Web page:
What meaning is there beyond the preferment of a national agenda? Shouldn’t the national president present an agenda that reflects the direction of churches across the country?  Wouldn’t it help if the convention presses congregations to affirm women in leadership? What about other issues that impact public space? If not, what’s the role of the National Baptist Convention beyond it being a fellowship designed to promote the personal agendas of the pastors who attend?

There was no mention of Young’s position on women in ministry.  The national press missed it.  No one seems to care. The silence reflects the sad truth about the National Baptist Convention.  Its purpose is in promoting its own agenda.  It has limited voice beyond the purview of the internal matters of the convention.  For many, there is comfort in the limits of the convention.  Others wonder what could be if the convention moved beyond the walls of the institution.

Woman helped it happen.  Men are content with maintaining the status quo.  Lost in the silence is the prophetic voice of the Church.  As the world shifts in the direction of change, the church refuses to engage in real dialogue related to the implications of change.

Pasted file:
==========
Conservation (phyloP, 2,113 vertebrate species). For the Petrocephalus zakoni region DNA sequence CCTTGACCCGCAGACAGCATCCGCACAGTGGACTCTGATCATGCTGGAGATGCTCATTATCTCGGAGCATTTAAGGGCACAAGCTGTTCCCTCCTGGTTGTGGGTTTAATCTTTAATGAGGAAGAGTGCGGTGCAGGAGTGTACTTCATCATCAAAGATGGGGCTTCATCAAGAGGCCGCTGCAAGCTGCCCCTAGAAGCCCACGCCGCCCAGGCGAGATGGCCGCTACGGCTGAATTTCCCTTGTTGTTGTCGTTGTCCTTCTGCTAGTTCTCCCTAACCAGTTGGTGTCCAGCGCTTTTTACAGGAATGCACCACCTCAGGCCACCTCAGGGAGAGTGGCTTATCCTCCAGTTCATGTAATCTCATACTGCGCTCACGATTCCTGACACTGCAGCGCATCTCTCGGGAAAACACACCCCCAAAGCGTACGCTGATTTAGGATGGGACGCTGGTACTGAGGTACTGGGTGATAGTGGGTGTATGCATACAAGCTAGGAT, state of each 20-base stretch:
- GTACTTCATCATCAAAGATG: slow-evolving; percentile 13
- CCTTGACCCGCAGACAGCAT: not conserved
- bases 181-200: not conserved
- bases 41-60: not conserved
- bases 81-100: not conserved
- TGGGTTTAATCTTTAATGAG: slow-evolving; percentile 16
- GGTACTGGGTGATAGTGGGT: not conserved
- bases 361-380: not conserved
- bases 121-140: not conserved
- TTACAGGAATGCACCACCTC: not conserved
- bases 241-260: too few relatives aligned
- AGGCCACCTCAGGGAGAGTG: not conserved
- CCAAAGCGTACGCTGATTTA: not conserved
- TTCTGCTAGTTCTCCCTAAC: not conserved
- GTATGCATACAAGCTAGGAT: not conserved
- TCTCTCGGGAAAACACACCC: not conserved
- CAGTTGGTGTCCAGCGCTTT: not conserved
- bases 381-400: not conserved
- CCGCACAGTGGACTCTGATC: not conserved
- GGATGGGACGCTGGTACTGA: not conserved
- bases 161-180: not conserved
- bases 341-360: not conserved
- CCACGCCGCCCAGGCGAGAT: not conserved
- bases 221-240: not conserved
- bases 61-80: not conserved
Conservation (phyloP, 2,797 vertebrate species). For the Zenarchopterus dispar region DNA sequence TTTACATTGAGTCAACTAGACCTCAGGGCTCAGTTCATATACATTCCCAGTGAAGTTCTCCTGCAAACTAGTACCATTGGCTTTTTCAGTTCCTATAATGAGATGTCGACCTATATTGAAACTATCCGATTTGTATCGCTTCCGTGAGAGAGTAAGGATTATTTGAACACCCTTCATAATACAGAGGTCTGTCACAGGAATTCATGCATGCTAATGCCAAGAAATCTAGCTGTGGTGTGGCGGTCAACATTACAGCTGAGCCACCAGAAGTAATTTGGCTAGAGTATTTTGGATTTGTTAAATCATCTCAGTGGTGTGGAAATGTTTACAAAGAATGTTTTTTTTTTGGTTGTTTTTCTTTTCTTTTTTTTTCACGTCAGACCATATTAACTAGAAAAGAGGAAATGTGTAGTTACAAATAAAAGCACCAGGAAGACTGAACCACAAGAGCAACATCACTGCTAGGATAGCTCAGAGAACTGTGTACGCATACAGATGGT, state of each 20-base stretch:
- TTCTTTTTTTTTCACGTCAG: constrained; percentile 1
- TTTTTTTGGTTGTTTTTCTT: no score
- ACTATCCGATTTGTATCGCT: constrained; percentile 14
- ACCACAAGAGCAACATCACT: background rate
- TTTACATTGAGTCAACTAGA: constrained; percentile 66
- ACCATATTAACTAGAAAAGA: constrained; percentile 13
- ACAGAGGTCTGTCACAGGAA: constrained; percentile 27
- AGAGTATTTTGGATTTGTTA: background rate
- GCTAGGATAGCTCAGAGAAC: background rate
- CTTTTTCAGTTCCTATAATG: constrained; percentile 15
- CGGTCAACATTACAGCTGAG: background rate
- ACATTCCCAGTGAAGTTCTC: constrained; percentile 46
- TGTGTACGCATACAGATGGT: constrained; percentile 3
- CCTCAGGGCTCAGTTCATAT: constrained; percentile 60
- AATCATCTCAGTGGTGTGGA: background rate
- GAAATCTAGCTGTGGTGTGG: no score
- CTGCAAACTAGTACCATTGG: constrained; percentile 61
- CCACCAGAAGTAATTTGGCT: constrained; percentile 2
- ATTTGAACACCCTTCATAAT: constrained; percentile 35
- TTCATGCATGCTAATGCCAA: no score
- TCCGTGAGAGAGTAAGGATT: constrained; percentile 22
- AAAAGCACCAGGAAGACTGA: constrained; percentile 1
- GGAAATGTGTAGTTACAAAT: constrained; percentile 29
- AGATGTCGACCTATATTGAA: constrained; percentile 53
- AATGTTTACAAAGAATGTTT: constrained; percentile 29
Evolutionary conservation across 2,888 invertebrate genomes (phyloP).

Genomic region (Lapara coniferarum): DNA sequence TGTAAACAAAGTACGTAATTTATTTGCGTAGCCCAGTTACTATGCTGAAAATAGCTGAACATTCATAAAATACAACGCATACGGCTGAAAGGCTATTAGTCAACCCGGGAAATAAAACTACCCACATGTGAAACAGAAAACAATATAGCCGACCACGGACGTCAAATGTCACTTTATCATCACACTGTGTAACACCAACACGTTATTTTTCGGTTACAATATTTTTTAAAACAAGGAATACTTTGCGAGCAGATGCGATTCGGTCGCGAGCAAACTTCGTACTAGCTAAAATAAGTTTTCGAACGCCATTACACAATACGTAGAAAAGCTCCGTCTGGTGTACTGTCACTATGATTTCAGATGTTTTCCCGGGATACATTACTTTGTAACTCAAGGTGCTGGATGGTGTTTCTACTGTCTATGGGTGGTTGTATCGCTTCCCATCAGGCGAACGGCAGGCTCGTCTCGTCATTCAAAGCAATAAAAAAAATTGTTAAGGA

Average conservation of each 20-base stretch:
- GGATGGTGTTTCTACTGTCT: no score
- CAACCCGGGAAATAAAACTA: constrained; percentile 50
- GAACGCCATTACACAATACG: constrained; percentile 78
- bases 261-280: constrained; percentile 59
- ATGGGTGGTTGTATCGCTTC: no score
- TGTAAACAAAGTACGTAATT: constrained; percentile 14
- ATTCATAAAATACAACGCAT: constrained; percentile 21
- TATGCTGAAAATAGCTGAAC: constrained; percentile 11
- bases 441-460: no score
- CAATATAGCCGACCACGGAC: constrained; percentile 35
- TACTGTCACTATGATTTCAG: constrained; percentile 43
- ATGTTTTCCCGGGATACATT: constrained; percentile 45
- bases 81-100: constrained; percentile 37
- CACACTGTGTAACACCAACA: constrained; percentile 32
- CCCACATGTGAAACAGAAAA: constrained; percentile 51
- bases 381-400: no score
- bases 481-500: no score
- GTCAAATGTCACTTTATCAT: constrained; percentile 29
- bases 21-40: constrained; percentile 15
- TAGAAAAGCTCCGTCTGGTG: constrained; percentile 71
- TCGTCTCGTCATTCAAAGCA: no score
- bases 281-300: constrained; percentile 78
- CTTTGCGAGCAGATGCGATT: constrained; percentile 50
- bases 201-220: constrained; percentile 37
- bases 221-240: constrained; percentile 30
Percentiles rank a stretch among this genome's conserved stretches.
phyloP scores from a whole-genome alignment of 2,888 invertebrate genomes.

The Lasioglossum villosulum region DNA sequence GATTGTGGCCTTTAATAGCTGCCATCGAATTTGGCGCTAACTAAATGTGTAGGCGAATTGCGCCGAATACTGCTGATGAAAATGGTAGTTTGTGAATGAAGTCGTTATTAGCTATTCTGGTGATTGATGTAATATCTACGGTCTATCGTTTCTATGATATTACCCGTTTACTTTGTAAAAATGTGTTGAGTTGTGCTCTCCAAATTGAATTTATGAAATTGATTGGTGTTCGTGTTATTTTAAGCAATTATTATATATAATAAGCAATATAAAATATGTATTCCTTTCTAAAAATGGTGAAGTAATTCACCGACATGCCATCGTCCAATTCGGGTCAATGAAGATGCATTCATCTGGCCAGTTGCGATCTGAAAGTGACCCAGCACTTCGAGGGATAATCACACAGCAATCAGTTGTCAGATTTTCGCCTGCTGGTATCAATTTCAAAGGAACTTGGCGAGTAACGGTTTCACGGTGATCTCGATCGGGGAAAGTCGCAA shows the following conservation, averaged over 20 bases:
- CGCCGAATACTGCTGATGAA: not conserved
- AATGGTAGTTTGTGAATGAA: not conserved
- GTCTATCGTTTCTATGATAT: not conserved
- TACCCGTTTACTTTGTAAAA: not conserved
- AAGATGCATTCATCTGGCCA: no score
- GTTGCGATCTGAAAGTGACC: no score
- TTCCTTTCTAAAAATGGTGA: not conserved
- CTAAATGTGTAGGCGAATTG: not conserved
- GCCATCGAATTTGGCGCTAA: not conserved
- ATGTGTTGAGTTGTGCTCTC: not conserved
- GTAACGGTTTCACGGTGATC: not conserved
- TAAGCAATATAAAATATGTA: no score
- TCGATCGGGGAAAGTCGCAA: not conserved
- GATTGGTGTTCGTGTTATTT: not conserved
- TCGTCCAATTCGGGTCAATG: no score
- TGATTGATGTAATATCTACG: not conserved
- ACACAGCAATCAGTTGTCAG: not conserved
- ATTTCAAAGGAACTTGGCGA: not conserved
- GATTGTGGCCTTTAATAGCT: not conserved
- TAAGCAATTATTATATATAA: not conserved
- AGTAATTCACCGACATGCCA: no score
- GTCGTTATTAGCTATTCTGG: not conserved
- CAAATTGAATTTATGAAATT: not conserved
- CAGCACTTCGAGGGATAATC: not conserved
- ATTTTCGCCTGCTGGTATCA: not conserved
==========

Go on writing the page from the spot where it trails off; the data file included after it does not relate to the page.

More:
The worst part is no one noticed.

When you’re deep into subjugation, you simply take the mistreatment thrust your way.

Let the women of the Church say amen.

Corrections:
1.The National Baptist is NOT the larges AA denomination. The COGIC now has that distinction
2. Women did speak out. I went on twitter and I know Carolyn Knight was on Facebook as were other women.
3. Lorena Parrish, a member of the Women of Color in Ministry Council also blogged about this

Tuesday, September 2, 2014

Political cartoon in the Columbia Daily Tribune is an example of lazy journalism

I wasn’t surprised when the Columbia Daily Tribune, my hometown newspaper, printed a political cartoon that many deem cruel and racist. It simply reflects the news culture in Columbia, Missouri, a town only 117 miles from Ferguson, Missouri.